Another fact of life that pre-Series A round founders and non-founder employee stockholders typically face when a Series A round closes is the Series A investors’ insistence that these holders’ equity interests become subject to a vesting schedule. Broadly speaking, what this feature of a Series A round means is that any equity previously held outright by founders or employees will be subject to a startup’s re-purchase right should the founders or employee cease to work for the startup, with a stated percentage of each such person’s equity ceasing to remain subject to this repurchase right for each year that the person remains in the startup’s employ.
Among the rights and powers granted to the Series A investors are those that go beyond the terms of the preferred stock and the startup’s post-Series A round capital structure. The Series A investors will acquire contract rights (often set forth in an “investors rights agreement”) that involve, among other things: (i) the mandatory registration of their shares of post-conversion common stock should the startup go public, (ii) the power to compel founders, employee and angel stockholders to support an acquisition of the startup by a third party should a requisite percentage of the equity favor such a deal (a so-called “drag-along” right where the Series A investors can drag the other stockholders along into that deal), and (iii) restrictions on the ability of even vested stockholders to sell their equity (above a stated percentage threshold) to another party unless the Series A investors are permitted to participate in that sale (a so-called “tag-along” right where the Series A investors given the option to tag along with other stockholders in a deal that permits those other stockholders to cash out some or all of their startup holdings).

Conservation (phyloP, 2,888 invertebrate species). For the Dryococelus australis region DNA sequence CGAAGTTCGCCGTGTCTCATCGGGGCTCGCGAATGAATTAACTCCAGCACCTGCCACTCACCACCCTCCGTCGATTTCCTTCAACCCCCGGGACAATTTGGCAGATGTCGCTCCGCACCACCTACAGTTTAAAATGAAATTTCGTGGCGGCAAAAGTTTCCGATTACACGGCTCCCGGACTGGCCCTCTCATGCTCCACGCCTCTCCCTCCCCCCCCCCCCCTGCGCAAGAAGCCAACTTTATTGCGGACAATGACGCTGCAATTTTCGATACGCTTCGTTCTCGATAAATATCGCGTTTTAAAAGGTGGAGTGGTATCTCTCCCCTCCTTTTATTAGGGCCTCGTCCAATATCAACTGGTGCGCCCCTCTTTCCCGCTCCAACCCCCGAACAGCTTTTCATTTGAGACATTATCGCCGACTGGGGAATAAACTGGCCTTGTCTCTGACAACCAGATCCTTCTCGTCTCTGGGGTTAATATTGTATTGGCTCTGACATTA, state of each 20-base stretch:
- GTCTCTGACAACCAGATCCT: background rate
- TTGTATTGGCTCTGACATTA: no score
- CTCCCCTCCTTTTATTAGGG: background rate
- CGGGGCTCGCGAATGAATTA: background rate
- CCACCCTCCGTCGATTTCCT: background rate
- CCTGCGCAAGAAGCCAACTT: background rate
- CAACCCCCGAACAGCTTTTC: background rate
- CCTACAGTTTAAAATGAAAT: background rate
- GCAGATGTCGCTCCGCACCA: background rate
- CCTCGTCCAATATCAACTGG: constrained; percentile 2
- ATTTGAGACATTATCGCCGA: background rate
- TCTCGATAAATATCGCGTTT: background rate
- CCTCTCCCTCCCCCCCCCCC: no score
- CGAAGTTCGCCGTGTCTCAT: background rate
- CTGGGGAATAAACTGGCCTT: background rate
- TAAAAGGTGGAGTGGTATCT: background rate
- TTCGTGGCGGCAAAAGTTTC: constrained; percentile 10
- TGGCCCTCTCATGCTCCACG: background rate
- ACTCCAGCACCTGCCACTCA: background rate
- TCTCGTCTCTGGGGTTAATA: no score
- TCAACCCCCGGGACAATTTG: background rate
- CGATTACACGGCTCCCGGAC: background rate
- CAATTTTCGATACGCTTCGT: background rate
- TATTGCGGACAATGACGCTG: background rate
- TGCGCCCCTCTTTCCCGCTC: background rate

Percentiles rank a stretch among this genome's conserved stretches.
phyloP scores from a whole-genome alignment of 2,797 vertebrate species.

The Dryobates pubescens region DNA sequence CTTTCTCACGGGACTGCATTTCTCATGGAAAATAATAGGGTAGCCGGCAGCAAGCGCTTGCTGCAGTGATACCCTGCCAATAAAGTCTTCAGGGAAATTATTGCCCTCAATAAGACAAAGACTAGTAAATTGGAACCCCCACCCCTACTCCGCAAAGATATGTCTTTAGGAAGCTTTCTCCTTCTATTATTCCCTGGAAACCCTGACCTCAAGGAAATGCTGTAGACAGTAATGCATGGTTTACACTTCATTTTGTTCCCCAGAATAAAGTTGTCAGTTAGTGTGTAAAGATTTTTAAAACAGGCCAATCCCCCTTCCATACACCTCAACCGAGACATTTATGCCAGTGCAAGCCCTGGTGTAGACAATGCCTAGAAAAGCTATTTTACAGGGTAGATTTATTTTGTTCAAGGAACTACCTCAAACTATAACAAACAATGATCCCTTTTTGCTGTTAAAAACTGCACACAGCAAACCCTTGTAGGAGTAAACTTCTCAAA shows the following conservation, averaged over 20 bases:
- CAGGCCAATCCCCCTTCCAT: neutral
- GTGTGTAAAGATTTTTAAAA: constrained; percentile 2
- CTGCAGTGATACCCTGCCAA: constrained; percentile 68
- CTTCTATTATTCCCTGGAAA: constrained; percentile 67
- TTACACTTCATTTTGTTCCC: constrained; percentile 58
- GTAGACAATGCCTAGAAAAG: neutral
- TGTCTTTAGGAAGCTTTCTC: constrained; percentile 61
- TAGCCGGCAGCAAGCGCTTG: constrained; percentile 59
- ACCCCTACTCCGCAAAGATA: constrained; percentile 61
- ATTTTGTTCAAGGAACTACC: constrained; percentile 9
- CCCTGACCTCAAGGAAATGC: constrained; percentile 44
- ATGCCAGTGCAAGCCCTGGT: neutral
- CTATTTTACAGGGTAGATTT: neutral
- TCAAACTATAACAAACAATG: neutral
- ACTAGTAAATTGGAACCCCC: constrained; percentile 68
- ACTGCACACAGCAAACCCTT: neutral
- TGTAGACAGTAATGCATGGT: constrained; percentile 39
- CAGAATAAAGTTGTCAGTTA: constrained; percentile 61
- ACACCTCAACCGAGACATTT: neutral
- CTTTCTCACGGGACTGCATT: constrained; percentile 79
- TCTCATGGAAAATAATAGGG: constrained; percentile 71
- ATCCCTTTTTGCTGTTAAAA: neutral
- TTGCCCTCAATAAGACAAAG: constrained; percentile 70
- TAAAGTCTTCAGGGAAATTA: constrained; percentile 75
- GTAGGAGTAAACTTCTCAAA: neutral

Let’s close this post with a brief rundown of one other feature of a Series A round’s structure. The Series A investors will want to participate in startup decision-making in a manner that goes beyond the rights and powers set forth in the investor rights agreement or the preferred stock’s charter provisions. This form of participation involves giving seats on the startup’s board of directors to one or more “lead” Series A investors (i.e., those investors with the biggest financial stake in the financing round) for at least as long as the startup remains a private company and those investors retain a stated percentage of the startup’s equity.
One variation on the theme of giving certain Series A investors seats on the startup’s board is granting “observer” status for board meetings to non-lead investors or to investors who cannot hold board seats for regulatory reasons. Under this arrangement, investor representatives will have the right to attend each startup board meeting as “observers,” and, as such, to participate in board discussions, but without having power to exercise any director voting rights.
There are, of course, many more aspects of a Series A round venture financings than those discussed in this short blog post. However, the discussion above should provide a start for grounding newcomers in this area of corporate finance.